Justin Fields NFL Draft Profile, Dynasty Fantasy Analysis & Props To Bet
Ralph Freso/Getty Images. Pictured: Justin Fields.
Justin Fields Draft Profile
Justin Fields Draft Props
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When it comes to Fields, my draft props are hedged, and my hedges are also hedged. My position is convoluted and has been built up over months.
With quarterbacks Trevor Lawrence and Zach Wilson slated for picks Nos. 1-2, the draft really starts at No. 3 with the 49ers, who are looking to take a quarterback.
While I rely on my own research, I also take a “wisdom of the crowds” approach by surveying an index of mock drafts. I find that these drafts — created by experts with established records of success — collectively give me a good sense of the realistic range of outcomes for what we might see with any given player or pick.
Following the lead of NFL insiders Adam Schefter and Daniel Jeremiah and various sharp mockers, as of writing, I believe Jones will be the pick at No. 3. In half of the indexed mocks, he goes off the board at No. 3, and in a three-man race (including Trey Lance), that makes Jones the frontrunner.
With the exception of Benjamin Allbright …
LOT of buzz connecting Fields to 3/SF in last 24 hours.
— Benjamin Allbright (@AllbrightNFL) April 15, 2021
… no reporter with league sources is pushing the Fields-to-SF narrative, and Allbright (whom I respect) is more of an analyst than a news breaker.
NFL draft prop bettor Anthony Amico and I are of similar minds on Jones and Fields.
If you missed my current stance on the 49er's pick at 3, here it is pic.twitter.com/jKgJ9zZewS
— Anthony Amico (@amicsta) April 20, 2021
Unsurprisingly, 49ers fans want Fields to be the pick at No. 3, and I think he should be the player selected, but I doubt that will actually happen.
Jets OC Mike LaFleur is from the Kyle Shanahan tree. Before joining the Jets, he had been with Shanahan since 2014.
If he looks at Wilson & Fields and thinks, "I prefer Wilson," it's possible for Shanahan to look at Jones & Fields and think, "I prefer Jones."
— Matthew Freedman (@MattFtheOracle) April 12, 2021
With props for which the outcomes are based on decisions and not performances, it’s harder to look at particular sides of a prop and say, “This side is sharp, and that side is square.” But in the market for the No. 3 pick, the splits between tickets and handle indicate that the bigger money is on Jones. And big money usually means something.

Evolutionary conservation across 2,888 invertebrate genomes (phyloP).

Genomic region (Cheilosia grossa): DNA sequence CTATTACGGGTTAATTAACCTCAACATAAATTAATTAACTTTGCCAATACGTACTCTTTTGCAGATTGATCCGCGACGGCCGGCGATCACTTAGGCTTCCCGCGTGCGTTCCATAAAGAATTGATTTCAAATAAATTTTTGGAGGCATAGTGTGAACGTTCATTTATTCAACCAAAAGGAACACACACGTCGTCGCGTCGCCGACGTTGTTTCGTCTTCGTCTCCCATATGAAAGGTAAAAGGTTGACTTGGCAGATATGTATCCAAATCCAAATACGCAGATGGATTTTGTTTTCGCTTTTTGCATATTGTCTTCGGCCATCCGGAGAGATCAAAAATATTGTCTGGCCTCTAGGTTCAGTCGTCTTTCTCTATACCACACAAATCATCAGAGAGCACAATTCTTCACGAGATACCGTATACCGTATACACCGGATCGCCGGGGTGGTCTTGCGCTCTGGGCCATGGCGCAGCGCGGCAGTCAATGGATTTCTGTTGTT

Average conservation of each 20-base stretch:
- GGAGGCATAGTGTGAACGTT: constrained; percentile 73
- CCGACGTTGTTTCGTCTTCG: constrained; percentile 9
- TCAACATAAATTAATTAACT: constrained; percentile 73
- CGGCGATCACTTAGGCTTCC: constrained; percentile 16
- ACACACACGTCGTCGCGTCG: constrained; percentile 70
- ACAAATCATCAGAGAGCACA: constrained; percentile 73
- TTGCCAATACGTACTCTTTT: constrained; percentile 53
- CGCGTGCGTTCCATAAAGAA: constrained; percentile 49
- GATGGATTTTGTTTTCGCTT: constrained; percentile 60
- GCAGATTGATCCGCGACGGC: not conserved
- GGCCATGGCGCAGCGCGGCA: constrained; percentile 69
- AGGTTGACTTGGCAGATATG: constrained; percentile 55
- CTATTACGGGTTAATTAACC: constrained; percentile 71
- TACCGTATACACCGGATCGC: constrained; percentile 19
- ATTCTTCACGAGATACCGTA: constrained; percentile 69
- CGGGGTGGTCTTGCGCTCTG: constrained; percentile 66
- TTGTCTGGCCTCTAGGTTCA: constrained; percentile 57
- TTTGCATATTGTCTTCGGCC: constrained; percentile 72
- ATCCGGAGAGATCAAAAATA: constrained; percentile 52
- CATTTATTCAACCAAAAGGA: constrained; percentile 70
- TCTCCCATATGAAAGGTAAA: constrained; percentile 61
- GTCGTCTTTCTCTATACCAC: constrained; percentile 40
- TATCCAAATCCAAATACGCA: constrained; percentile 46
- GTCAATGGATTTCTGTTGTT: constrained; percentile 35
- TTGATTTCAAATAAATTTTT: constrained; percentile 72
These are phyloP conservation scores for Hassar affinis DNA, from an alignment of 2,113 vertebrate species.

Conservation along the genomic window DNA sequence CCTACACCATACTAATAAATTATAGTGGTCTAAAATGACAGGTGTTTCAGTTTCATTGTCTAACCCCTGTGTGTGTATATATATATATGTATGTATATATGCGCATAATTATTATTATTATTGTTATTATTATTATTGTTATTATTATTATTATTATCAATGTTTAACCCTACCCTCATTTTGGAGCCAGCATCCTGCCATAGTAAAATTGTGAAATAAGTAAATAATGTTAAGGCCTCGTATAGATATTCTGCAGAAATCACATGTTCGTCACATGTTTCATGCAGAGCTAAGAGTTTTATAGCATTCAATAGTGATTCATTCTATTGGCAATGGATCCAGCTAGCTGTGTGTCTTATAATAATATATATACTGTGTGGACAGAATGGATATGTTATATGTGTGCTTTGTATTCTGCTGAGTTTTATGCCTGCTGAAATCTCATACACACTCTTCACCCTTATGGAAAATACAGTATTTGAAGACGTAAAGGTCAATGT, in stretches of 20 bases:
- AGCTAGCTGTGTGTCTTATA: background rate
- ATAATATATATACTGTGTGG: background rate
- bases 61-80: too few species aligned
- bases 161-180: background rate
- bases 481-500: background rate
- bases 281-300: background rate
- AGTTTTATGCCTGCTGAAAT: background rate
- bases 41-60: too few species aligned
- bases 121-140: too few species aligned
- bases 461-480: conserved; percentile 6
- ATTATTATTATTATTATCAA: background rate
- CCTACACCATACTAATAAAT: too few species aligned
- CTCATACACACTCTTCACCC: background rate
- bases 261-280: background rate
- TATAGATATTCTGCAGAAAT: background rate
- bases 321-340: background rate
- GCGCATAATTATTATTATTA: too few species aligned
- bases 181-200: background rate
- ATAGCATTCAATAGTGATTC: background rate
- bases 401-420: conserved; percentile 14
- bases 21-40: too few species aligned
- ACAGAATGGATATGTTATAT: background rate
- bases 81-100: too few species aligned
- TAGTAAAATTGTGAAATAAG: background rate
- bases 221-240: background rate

— Benjamin Allbright (@AllbrightNFL) April 19, 2021
With the big money and sharp mocks skewed toward Jones, that makes Fields a tough bet to go No. 3, even at +105 odds at FanDuel.
If you really want to bet on Fields at No. 3, you can effectively do that by betting under 3.5 at +130 at PointsBet — but even that price I fear doesn’t offer value.
In fact, if right now I had to take a side on 3.5, I’d go over at -140 at Bet365 — but my current exposure against Fields is such that I’m not desirous to fade him with juice.
If you really want to fade Fields, consider betting over 4.5 at +175 at FOX Bet. Given that the NFL is passing on Fields at Nos. 2-3 (in the scenario in which you’re fading Fields to San Francisco), there’s a chance that the NFL (for whatever reason) might simply be lower on Fields than is widely expected. If that’s the case, he could easily fall past No. 4.
On top of that, I’m increasingly convinced that if the Falcons stay at No. 4, they will take someone other than a quarterback — likely tight end Kyle Pitts. So if Fields falls to No. 4, the primary way for him to go off the board there is via trade. And with any given pick, a trade is relatively unlikely to happen.
Across the industry, the median draft position for Fields in mock drafts is currently No. 4 — but Benjamin Robinson (of Grinding the Mocks) has done excellent research showing that quarterbacks tend to be overrated in mocks.
After quarterbacks go Nos. 1-3, it would not be a surprise if Fields slipped down the board a little. Only twice in NFL history (1971 and 1999) have we seen three quarterbacks go consecutively to start the draft — and never four.
If you’re of the opinion that Fields won’t go No. 3, then you can fade him while also betting that something that has never happened before will once again not happen this year — and you can make that bet at significant plus money.
And when I find myself tempted, I usually indulge.
Pick: Over 4.5, +175 (bet to +150); 1.0 units
Dynasty Fantasy Analysis
Because of my position that Fields won’t go No. 3, Niners Nation is not a big fan of me right now.
49ers fans in my mentions is the fuel I need to get through this day.
— Matthew Freedman (@MattFtheOracle) April 20, 2021
But I want to be clear about where I stand on Fields in relation to the other quarterbacks in this class, especially as it pertains to fantasy.